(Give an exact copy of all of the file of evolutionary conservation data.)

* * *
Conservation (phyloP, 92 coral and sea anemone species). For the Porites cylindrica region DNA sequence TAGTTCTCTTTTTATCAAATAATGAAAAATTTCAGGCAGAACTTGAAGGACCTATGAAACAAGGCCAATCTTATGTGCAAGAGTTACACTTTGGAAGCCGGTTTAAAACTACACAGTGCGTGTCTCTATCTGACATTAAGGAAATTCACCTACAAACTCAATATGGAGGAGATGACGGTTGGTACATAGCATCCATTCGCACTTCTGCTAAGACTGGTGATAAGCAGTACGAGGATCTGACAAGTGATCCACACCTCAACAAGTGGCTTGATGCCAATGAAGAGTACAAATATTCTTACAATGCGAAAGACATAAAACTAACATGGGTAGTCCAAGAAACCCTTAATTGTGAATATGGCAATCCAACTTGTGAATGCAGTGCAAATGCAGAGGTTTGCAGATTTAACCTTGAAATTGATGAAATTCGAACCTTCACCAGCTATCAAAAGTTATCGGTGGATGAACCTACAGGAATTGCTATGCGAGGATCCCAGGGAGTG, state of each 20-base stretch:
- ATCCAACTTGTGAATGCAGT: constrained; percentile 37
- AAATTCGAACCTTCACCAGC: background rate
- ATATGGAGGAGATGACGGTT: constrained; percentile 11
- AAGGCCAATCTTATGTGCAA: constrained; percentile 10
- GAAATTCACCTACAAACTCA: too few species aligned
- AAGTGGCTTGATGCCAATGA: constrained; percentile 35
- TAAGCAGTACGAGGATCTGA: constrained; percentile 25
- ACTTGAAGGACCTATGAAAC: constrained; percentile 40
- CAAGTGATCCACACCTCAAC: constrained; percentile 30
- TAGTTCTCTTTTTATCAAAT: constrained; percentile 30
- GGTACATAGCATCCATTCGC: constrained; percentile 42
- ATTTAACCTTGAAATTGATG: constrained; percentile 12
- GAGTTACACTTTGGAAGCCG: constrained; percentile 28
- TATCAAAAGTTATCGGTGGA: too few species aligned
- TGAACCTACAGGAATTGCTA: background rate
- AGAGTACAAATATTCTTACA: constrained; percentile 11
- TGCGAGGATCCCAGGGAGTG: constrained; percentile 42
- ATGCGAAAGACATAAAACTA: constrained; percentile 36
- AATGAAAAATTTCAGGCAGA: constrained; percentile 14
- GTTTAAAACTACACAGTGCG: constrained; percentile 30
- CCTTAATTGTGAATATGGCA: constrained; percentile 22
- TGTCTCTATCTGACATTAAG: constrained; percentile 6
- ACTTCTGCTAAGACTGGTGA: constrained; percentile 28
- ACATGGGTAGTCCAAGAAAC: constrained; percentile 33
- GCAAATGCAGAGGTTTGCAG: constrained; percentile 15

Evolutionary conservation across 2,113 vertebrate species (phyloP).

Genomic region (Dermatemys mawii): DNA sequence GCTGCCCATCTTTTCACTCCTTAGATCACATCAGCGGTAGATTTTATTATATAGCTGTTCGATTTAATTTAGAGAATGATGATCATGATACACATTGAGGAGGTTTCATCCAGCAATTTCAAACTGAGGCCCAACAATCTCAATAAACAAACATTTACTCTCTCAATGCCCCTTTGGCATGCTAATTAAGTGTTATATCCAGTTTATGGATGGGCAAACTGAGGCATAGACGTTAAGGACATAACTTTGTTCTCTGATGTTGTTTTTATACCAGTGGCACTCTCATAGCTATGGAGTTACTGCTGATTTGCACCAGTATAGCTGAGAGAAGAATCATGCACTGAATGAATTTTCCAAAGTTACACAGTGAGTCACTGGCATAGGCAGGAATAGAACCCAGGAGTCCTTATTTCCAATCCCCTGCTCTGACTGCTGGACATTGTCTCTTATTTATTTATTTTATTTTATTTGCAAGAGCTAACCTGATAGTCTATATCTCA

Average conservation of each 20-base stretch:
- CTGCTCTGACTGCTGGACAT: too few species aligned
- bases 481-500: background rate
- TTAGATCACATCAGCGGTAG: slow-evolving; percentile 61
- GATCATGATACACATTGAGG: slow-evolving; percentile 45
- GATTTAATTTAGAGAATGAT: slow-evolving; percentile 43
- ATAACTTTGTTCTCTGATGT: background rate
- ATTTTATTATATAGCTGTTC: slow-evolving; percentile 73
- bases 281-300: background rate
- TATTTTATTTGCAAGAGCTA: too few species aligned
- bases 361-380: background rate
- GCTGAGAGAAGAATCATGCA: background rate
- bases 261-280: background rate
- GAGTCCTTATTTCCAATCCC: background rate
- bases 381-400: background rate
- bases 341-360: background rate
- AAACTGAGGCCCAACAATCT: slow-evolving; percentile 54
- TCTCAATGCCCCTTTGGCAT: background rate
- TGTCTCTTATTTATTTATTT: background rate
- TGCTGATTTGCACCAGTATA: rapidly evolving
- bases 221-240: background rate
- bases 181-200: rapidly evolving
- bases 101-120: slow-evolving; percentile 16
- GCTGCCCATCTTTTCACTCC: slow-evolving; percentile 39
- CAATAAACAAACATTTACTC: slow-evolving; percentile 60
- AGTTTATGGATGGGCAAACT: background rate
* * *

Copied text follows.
Conservation (phyloP, 92 coral and sea anemone species). For the Porites cylindrica region DNA sequence TAGTTCTCTTTTTATCAAATAATGAAAAATTTCAGGCAGAACTTGAAGGACCTATGAAACAAGGCCAATCTTATGTGCAAGAGTTACACTTTGGAAGCCGGTTTAAAACTACACAGTGCGTGTCTCTATCTGACATTAAGGAAATTCACCTACAAACTCAATATGGAGGAGATGACGGTTGGTACATAGCATCCATTCGCACTTCTGCTAAGACTGGTGATAAGCAGTACGAGGATCTGACAAGTGATCCACACCTCAACAAGTGGCTTGATGCCAATGAAGAGTACAAATATTCTTACAATGCGAAAGACATAAAACTAACATGGGTAGTCCAAGAAACCCTTAATTGTGAATATGGCAATCCAACTTGTGAATGCAGTGCAAATGCAGAGGTTTGCAGATTTAACCTTGAAATTGATGAAATTCGAACCTTCACCAGCTATCAAAAGTTATCGGTGGATGAACCTACAGGAATTGCTATGCGAGGATCCCAGGGAGTG, state of each 20-base stretch:
- ATCCAACTTGTGAATGCAGT: constrained; percentile 37
- AAATTCGAACCTTCACCAGC: background rate
- ATATGGAGGAGATGACGGTT: constrained; percentile 11
- AAGGCCAATCTTATGTGCAA: constrained; percentile 10
- GAAATTCACCTACAAACTCA: too few species aligned
- AAGTGGCTTGATGCCAATGA: constrained; percentile 35
- TAAGCAGTACGAGGATCTGA: constrained; percentile 25
- ACTTGAAGGACCTATGAAAC: constrained; percentile 40
- CAAGTGATCCACACCTCAAC: constrained; percentile 30
- TAGTTCTCTTTTTATCAAAT: constrained; percentile 30
- GGTACATAGCATCCATTCGC: constrained; percentile 42
- ATTTAACCTTGAAATTGATG: constrained; percentile 12
- GAGTTACACTTTGGAAGCCG: constrained; percentile 28
- TATCAAAAGTTATCGGTGGA: too few species aligned
- TGAACCTACAGGAATTGCTA: background rate
- AGAGTACAAATATTCTTACA: constrained; percentile 11
- TGCGAGGATCCCAGGGAGTG: constrained; percentile 42
- ATGCGAAAGACATAAAACTA: constrained; percentile 36
- AATGAAAAATTTCAGGCAGA: constrained; percentile 14
- GTTTAAAACTACACAGTGCG: constrained; percentile 30
- CCTTAATTGTGAATATGGCA: constrained; percentile 22
- TGTCTCTATCTGACATTAAG: constrained; percentile 6
- ACTTCTGCTAAGACTGGTGA: constrained; percentile 28
- ACATGGGTAGTCCAAGAAAC: constrained; percentile 33
- GCAAATGCAGAGGTTTGCAG: constrained; percentile 15

Evolutionary conservation across 2,113 vertebrate species (phyloP).

Genomic region (Dermatemys mawii): DNA sequence GCTGCCCATCTTTTCACTCCTTAGATCACATCAGCGGTAGATTTTATTATATAGCTGTTCGATTTAATTTAGAGAATGATGATCATGATACACATTGAGGAGGTTTCATCCAGCAATTTCAAACTGAGGCCCAACAATCTCAATAAACAAACATTTACTCTCTCAATGCCCCTTTGGCATGCTAATTAAGTGTTATATCCAGTTTATGGATGGGCAAACTGAGGCATAGACGTTAAGGACATAACTTTGTTCTCTGATGTTGTTTTTATACCAGTGGCACTCTCATAGCTATGGAGTTACTGCTGATTTGCACCAGTATAGCTGAGAGAAGAATCATGCACTGAATGAATTTTCCAAAGTTACACAGTGAGTCACTGGCATAGGCAGGAATAGAACCCAGGAGTCCTTATTTCCAATCCCCTGCTCTGACTGCTGGACATTGTCTCTTATTTATTTATTTTATTTTATTTGCAAGAGCTAACCTGATAGTCTATATCTCA

Average conservation of each 20-base stretch:
- CTGCTCTGACTGCTGGACAT: too few species aligned
- bases 481-500: background rate
- TTAGATCACATCAGCGGTAG: slow-evolving; percentile 61
- GATCATGATACACATTGAGG: slow-evolving; percentile 45
- GATTTAATTTAGAGAATGAT: slow-evolving; percentile 43
- ATAACTTTGTTCTCTGATGT: background rate
- ATTTTATTATATAGCTGTTC: slow-evolving; percentile 73
- bases 281-300: background rate
- TATTTTATTTGCAAGAGCTA: too few species aligned
- bases 361-380: background rate
- GCTGAGAGAAGAATCATGCA: background rate
- bases 261-280: background rate
- GAGTCCTTATTTCCAATCCC: background rate
- bases 381-400: background rate
- bases 341-360: background rate
- AAACTGAGGCCCAACAATCT: slow-evolving; percentile 54
- TCTCAATGCCCCTTTGGCAT: background rate
- TGTCTCTTATTTATTTATTT: background rate
- TGCTGATTTGCACCAGTATA: rapidly evolving
- bases 221-240: background rate
- bases 181-200: rapidly evolving
- bases 101-120: slow-evolving; percentile 16
- GCTGCCCATCTTTTCACTCC: slow-evolving; percentile 39
- CAATAAACAAACATTTACTC: slow-evolving; percentile 60
- AGTTTATGGATGGGCAAACT: background rate